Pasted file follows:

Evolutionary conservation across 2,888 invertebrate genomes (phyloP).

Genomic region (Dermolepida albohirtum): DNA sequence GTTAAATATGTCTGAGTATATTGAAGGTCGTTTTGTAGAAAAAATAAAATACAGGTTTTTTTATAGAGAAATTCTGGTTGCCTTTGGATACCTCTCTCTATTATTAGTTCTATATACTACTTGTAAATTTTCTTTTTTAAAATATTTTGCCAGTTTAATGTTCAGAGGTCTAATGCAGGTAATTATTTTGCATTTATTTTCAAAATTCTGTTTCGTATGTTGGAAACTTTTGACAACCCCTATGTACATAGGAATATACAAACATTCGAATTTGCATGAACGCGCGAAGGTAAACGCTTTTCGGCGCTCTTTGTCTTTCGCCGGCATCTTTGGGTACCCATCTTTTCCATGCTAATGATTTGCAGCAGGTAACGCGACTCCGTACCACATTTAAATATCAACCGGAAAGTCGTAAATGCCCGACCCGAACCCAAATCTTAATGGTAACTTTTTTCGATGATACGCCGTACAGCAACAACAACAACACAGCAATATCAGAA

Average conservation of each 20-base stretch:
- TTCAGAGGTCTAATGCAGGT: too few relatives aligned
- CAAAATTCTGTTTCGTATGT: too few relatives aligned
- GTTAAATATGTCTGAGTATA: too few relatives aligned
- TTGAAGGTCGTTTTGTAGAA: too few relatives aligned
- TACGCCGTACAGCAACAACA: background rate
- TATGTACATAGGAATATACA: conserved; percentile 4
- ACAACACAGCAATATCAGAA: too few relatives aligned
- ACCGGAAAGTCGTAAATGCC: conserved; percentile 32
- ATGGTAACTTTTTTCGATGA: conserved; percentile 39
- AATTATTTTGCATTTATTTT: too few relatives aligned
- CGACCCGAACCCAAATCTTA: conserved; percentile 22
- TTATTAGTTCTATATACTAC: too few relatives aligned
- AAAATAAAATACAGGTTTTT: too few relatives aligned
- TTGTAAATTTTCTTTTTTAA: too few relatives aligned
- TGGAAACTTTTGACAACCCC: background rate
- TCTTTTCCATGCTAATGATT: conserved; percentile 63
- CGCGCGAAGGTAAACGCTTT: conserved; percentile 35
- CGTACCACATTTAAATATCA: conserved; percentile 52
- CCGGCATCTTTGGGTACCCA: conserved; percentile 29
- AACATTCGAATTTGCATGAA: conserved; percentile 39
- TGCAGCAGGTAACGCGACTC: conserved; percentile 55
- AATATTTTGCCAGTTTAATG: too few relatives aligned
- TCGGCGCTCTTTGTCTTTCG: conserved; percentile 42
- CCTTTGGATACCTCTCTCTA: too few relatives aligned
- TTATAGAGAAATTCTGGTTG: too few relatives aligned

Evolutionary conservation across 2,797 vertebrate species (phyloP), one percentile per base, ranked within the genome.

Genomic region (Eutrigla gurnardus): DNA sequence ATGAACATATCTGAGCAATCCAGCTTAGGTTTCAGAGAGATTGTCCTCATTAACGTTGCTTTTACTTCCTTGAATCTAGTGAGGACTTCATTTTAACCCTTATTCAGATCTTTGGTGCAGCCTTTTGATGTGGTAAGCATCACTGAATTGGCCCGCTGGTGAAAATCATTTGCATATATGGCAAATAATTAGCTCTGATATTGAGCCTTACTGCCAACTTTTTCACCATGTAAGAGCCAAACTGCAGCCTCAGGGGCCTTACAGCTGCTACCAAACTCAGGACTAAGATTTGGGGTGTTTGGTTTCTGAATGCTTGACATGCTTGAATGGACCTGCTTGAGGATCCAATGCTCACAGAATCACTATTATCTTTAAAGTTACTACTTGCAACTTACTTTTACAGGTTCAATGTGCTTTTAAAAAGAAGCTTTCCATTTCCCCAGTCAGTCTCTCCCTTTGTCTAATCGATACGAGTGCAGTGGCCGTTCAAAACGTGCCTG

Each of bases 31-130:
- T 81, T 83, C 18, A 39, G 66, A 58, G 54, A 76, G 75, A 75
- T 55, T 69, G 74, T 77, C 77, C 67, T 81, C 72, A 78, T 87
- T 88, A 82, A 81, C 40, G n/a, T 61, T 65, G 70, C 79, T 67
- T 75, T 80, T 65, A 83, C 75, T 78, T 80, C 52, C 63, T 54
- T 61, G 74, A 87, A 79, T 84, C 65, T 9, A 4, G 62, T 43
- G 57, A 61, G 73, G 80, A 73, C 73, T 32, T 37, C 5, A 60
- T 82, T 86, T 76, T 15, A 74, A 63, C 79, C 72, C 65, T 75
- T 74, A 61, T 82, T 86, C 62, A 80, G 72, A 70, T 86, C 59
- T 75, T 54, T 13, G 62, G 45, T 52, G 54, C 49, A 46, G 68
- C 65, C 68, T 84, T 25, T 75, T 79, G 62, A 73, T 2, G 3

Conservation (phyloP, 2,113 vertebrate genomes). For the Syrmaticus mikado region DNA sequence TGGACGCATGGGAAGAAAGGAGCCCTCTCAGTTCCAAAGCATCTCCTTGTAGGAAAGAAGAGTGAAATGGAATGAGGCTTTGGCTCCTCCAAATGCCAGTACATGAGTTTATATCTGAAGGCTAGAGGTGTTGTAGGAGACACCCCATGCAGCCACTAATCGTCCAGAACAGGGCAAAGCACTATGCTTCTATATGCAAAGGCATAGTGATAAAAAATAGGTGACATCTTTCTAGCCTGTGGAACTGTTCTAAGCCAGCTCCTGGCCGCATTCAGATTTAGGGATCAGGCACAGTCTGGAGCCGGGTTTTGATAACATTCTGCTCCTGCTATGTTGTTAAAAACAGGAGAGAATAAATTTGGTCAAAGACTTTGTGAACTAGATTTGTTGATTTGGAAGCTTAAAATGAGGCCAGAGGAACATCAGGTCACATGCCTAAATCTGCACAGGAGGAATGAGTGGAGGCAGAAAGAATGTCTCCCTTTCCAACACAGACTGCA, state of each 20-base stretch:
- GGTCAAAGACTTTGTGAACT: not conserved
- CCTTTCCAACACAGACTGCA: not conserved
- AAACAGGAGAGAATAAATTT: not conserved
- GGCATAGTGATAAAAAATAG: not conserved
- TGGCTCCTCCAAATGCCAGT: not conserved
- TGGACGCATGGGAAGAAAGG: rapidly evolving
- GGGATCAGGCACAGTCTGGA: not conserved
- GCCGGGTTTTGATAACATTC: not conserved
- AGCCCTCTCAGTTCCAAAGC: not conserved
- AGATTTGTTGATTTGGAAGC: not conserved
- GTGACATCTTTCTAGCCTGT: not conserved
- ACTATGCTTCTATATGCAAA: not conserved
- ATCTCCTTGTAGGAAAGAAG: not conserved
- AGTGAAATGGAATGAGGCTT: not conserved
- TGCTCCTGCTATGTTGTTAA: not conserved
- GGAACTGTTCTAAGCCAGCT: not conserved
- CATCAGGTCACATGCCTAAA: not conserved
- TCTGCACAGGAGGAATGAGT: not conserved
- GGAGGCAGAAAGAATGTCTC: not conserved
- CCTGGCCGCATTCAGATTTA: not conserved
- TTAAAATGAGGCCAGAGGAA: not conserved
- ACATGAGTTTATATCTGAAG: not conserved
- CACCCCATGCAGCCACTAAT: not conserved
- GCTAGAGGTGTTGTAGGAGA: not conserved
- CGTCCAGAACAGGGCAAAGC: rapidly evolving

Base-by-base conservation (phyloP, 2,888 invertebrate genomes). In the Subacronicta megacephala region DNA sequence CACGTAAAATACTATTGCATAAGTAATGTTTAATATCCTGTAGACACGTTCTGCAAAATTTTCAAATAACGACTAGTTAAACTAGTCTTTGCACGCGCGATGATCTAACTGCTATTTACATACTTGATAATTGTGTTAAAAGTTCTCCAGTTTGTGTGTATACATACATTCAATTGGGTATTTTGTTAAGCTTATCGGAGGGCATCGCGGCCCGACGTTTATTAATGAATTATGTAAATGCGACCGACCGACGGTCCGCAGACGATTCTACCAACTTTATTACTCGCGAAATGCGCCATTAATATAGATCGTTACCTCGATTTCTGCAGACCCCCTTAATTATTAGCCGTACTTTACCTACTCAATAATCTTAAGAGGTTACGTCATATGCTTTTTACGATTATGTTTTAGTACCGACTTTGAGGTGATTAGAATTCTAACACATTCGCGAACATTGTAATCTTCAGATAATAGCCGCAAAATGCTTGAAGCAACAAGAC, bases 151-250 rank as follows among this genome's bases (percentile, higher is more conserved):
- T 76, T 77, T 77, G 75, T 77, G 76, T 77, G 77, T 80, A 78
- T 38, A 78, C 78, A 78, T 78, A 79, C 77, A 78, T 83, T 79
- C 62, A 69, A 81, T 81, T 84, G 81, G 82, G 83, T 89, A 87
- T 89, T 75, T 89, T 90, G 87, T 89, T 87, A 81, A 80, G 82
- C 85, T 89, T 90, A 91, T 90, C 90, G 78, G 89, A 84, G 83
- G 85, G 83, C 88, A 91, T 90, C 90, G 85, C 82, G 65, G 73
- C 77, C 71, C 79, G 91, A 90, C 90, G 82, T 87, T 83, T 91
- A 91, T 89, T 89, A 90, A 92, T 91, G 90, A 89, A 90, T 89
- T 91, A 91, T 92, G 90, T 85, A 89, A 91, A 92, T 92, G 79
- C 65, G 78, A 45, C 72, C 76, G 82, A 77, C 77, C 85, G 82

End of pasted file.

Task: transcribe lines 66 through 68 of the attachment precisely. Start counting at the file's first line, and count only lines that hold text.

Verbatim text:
- GCTAGAGGTGTTGTAGGAGA: not conserved
- CGTCCAGAACAGGGCAAAGC: rapidly evolving

Base-by-base conservation (phyloP, 2,888 invertebrate genomes). In the Subacronicta megacephala region DNA sequence CACGTAAAATACTATTGCATAAGTAATGTTTAATATCCTGTAGACACGTTCTGCAAAATTTTCAAATAACGACTAGTTAAACTAGTCTTTGCACGCGCGATGATCTAACTGCTATTTACATACTTGATAATTGTGTTAAAAGTTCTCCAGTTTGTGTGTATACATACATTCAATTGGGTATTTTGTTAAGCTTATCGGAGGGCATCGCGGCCCGACGTTTATTAATGAATTATGTAAATGCGACCGACCGACGGTCCGCAGACGATTCTACCAACTTTATTACTCGCGAAATGCGCCATTAATATAGATCGTTACCTCGATTTCTGCAGACCCCCTTAATTATTAGCCGTACTTTACCTACTCAATAATCTTAAGAGGTTACGTCATATGCTTTTTACGATTATGTTTTAGTACCGACTTTGAGGTGATTAGAATTCTAACACATTCGCGAACATTGTAATCTTCAGATAATAGCCGCAAAATGCTTGAAGCAACAAGAC, bases 151-250 rank as follows among this genome's bases (percentile, higher is more conserved):